The effects of surface gloss and roughness on color constancy for real 3-D objects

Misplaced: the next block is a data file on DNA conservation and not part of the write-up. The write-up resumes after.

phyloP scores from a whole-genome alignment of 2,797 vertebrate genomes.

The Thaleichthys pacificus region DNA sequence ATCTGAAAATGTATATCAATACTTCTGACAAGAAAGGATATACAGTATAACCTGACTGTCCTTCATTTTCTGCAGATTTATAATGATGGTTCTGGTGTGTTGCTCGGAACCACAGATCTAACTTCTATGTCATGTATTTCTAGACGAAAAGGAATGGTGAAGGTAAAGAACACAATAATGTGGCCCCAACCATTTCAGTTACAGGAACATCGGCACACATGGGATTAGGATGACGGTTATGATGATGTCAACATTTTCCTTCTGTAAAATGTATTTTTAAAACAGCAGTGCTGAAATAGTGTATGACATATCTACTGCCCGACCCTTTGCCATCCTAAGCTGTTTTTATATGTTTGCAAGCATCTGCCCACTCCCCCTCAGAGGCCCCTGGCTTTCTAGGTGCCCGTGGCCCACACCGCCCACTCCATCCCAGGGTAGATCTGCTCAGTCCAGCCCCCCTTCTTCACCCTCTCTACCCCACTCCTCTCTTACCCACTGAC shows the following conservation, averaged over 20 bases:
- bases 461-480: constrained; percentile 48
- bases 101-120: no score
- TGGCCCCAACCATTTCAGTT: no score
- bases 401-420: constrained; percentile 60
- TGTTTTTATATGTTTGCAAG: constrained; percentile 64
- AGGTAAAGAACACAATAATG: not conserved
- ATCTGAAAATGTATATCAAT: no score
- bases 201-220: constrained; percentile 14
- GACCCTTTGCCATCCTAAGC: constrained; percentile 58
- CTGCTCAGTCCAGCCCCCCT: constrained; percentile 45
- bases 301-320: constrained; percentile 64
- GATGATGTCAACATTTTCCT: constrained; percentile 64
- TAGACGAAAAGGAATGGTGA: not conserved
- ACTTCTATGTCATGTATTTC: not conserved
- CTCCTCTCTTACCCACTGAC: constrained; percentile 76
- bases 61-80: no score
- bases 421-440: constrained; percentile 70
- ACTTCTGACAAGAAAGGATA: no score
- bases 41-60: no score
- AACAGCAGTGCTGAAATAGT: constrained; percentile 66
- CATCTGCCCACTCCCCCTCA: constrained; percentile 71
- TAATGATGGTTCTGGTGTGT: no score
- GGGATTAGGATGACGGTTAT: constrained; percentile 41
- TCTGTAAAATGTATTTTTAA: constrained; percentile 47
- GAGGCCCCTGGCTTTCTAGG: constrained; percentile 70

Color constancy denotes the phenomenon that the appearance of an object remains fairly stable under changes in illumination and background color. Most of what we know about color constancy comes from experiments using flat, matte surfaces placed on a single plane under diffuse illumination simulated on a computer monitor. Here we investigate ... whether material properties (glossiness and roughness) have an effect on color constancy for real objects. Subjects matched the color and brightness of cylinders (painted red, green, or blue) illuminated by simulated daylight (D65) or by a reddish light with a Munsell color book illuminated by a tungsten lamp. The cylinders were either glossy or matte and either smooth or rough. The object was placed in front of a black background or a colored checkerboard. We found that color constancy was significantly higher for the glossy objects compared to the matte objects, and higher for the smooth objects compared to the rough objects. This was independent of the background. We conclude that material properties like glossiness and roughness can have significant effects on color constancy.